First things first, the surgery went “fantastic”. Speaking with the doctor immediately after the surgery, he confirmed that she actually had a ruptured disk (which caused all the pain), a herniated disk, and a bone spur. He was confident that the procedure would quickly resolve Beatty’s pain in her arm and back, and optimistic that the numbness/tingling down her arm and hand would disappear. Spending the night with her in the hospital, she confirmed, aside from the back and neck pain from the procedure itself, her arm pain and numbness/tingling are no more! The surgery was a huge success.
Next, since Beatty is otherwise indisposed, I asked her if I could fill in as a “guest blogger” for a day or two. I figured since I have a front-row seat to Beatty’s blog, it’d be okay to give my perspective.
Confronted with recent events, Beatty and I took the opportunity to reflect a little more on our lives. Sure, thousands of surgeries happen daily worldwide, but the vast majority of time, it’s to somebody else. Once in a while, though, your number is called, and it becomes your turn to go under the knife. To some people, it’s really not a big deal; to others, (and I fall into this category), it gives a moment to pause and reflect…on life…and death.
It’s in this dichotomy; I do admit that I find comfort in the trivial world of sports. Anyone who knows me knows that I love the San Francisco 49ers and San Antonio Spurs. And anyone who follows sports knows how agonizingly and excruciatingly cruel the past few years have been for both the Niners and the Spurs. Both teams have come heartbreakingly close to winning their championships, only to lose in the end.
And yet, I remind myself – it’s all a matter of perspective. Who wouldn’t be thrilled to have the incredible success that both teams have experienced? Sure, they’ve come up ever so short on the brightest of stages, but isn’t being one of the best good enough? Or must we win it all – to be declared the champion – to be called a success? What’s your definition of success?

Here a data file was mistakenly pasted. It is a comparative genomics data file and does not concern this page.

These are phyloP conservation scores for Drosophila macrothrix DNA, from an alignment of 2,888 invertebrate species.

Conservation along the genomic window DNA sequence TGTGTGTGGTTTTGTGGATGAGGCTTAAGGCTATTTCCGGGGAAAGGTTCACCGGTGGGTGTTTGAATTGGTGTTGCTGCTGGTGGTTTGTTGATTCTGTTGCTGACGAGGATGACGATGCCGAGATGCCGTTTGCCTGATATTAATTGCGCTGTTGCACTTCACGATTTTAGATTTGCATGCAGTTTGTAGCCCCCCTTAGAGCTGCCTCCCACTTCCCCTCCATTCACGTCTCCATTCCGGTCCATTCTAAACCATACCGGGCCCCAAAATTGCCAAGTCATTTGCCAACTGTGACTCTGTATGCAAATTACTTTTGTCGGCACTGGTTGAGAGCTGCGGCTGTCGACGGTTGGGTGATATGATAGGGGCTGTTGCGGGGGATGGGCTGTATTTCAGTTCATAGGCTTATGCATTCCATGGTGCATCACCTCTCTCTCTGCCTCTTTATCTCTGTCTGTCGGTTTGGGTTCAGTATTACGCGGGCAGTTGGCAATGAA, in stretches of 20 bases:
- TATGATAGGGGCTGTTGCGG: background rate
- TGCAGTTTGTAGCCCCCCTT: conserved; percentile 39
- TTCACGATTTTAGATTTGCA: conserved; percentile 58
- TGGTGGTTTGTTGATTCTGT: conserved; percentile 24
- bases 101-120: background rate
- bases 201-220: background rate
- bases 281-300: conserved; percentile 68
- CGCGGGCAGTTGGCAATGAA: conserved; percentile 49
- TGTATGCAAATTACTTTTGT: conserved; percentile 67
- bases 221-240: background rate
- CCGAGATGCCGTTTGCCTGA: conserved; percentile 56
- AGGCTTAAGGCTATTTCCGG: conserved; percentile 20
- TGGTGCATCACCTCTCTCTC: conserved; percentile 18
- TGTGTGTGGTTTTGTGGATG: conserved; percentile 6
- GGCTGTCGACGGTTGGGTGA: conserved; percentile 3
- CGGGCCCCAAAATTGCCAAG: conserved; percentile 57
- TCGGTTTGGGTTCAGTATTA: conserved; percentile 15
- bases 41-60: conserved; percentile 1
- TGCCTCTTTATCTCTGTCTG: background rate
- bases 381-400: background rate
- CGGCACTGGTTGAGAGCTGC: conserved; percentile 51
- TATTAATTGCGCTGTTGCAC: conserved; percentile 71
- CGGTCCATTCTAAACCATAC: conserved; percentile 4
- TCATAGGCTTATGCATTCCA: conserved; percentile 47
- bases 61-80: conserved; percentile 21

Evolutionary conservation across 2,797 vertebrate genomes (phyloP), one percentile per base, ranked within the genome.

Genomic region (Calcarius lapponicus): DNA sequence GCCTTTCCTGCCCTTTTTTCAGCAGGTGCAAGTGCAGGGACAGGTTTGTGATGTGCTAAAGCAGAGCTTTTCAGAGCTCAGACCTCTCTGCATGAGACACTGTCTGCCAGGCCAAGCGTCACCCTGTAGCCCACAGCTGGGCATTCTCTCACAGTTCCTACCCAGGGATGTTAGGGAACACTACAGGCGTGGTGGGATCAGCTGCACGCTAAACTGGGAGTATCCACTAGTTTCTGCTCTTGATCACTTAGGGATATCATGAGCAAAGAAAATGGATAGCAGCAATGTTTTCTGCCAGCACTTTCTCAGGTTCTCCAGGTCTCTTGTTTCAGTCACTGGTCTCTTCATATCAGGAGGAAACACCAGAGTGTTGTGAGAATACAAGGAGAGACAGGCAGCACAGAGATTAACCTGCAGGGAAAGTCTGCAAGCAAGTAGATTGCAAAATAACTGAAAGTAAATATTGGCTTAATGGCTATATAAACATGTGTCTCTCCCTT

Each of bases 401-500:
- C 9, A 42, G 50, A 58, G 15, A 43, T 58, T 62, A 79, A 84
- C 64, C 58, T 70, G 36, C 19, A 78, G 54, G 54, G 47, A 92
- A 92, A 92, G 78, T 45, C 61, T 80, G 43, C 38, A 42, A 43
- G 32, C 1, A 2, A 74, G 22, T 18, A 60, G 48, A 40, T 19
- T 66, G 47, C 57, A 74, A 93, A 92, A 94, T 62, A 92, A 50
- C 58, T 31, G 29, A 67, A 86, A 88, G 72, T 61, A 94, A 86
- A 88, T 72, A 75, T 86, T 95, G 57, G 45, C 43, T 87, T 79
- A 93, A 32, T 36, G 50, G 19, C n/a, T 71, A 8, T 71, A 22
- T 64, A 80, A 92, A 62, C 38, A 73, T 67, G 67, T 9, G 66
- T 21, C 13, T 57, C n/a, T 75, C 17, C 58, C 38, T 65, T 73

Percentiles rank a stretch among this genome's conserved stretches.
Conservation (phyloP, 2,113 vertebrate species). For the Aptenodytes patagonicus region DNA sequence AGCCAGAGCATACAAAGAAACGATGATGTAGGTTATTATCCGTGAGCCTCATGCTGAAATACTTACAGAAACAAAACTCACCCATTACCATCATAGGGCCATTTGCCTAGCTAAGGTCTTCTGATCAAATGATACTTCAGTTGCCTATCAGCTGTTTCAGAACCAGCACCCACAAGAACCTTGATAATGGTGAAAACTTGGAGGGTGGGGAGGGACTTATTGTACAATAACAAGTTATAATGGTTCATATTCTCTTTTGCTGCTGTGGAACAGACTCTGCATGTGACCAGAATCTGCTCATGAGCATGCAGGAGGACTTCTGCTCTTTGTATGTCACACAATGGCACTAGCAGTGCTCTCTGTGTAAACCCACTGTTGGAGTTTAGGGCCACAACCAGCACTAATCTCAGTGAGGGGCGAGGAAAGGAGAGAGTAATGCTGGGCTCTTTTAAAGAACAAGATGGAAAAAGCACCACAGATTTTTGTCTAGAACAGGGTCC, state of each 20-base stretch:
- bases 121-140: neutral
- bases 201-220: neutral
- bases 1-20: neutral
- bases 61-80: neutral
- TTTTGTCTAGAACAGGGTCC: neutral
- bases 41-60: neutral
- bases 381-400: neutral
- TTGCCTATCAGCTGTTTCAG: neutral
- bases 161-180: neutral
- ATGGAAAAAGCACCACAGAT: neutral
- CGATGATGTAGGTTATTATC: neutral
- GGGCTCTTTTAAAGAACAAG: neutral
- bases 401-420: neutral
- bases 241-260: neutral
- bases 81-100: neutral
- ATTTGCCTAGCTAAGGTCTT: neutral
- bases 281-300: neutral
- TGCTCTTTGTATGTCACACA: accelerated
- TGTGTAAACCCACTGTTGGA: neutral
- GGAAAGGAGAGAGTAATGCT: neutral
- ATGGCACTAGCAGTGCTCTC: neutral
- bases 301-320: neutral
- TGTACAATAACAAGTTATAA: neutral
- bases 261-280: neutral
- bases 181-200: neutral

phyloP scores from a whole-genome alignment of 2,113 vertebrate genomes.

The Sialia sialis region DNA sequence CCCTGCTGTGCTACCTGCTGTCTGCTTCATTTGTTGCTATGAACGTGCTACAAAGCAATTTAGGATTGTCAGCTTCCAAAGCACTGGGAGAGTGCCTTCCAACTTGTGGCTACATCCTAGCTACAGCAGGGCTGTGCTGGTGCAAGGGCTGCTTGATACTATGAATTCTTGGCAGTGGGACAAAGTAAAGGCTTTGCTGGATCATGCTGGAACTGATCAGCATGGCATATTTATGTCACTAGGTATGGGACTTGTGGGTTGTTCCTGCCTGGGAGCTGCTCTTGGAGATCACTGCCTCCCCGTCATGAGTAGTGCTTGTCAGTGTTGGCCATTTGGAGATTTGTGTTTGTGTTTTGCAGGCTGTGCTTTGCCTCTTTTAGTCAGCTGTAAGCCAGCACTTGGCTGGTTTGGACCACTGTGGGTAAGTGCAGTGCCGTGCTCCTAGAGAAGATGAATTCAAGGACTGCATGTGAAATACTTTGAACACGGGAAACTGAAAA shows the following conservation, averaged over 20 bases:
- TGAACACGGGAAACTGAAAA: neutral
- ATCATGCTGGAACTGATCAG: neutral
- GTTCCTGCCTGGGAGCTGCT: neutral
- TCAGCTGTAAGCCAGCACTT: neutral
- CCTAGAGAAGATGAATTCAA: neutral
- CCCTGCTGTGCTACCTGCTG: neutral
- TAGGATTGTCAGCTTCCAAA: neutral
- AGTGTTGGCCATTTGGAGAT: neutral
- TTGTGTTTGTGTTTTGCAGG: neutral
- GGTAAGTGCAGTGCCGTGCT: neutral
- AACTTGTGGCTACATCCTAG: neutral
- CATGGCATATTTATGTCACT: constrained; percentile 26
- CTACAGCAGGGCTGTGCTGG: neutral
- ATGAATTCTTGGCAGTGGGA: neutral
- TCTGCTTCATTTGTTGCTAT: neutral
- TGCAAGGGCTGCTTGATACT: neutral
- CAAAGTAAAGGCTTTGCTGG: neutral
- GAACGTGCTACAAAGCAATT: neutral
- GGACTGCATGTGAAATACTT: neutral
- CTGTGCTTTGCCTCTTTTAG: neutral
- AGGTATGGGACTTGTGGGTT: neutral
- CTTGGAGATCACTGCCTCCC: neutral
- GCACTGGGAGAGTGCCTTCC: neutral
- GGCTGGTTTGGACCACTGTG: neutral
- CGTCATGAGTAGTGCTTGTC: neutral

Then there’s this perspective: I remind myself that I’m only a fan (a pretty big fan as Beatty would attest). And, it’s only a game. Because for those who come across life and death on a daily basis: patients battling disease, the doctors and nurses who work with them, policemen, firemen, our nation’s Armed Forces, that inspire us all.
The Spurs played for another chance at a championship just a few days ago. Call it redemption or a mission from last year’s gut-wrenching loss…call it whatever you want. Simply said, they destroyed the Miami Heat in historic fashion. Many called their performance “epic”. As a Spurs fan, it was beautiful to watch as the team came together selflessly.
It’s been said that in the Spurs’ locker room, is the Stonecutter’s Creed, which translates remarkably well in life.
“When nothing seems to help, I go and look at a stonecutter hammering away at his rock perhaps a hundred times without as much as a crack showing in it. Yet at the hundred and first blow, it will split in two, and I know that it was not that blow that did it, but all that had gone before.”
When you toil so painstakingly – in life, with your family or your friends, in your careers, spiritually - don’t lose sight; keep toiling away; keep at it. The toils are not in vain; the effort will be worth it.
It’s so easy to feel the victim. It’s easy to complain. Why do I have to get back/neck surgery? It’s easy to feel sorry for yourself. And it’s easy to make excuses. Simply put, it’s much easier to take the easy way out. BUT…
As much as we can attest that life is incredibly challenging and demanding, continue to stay the course. Stay true to yourself. Stay true to your values, to your faith and your loved ones. Continue striking the stone…
To the doctors, nurses, and the entire medical staff, Thank You. My sincerest appreciation for all that you do daily, and for taking care of my wife. To our family and friends, my deepest heartfelt thanks for your continued love, support, prayers, fellowship, and friendship. To our four children, I give you all that I am. And finally, to my wife, the heaven-sent angel who took my breath away a long time ago, I adore you and am eternally yours. Best wishes for a speedy, healthy, happy, and blessed recovery.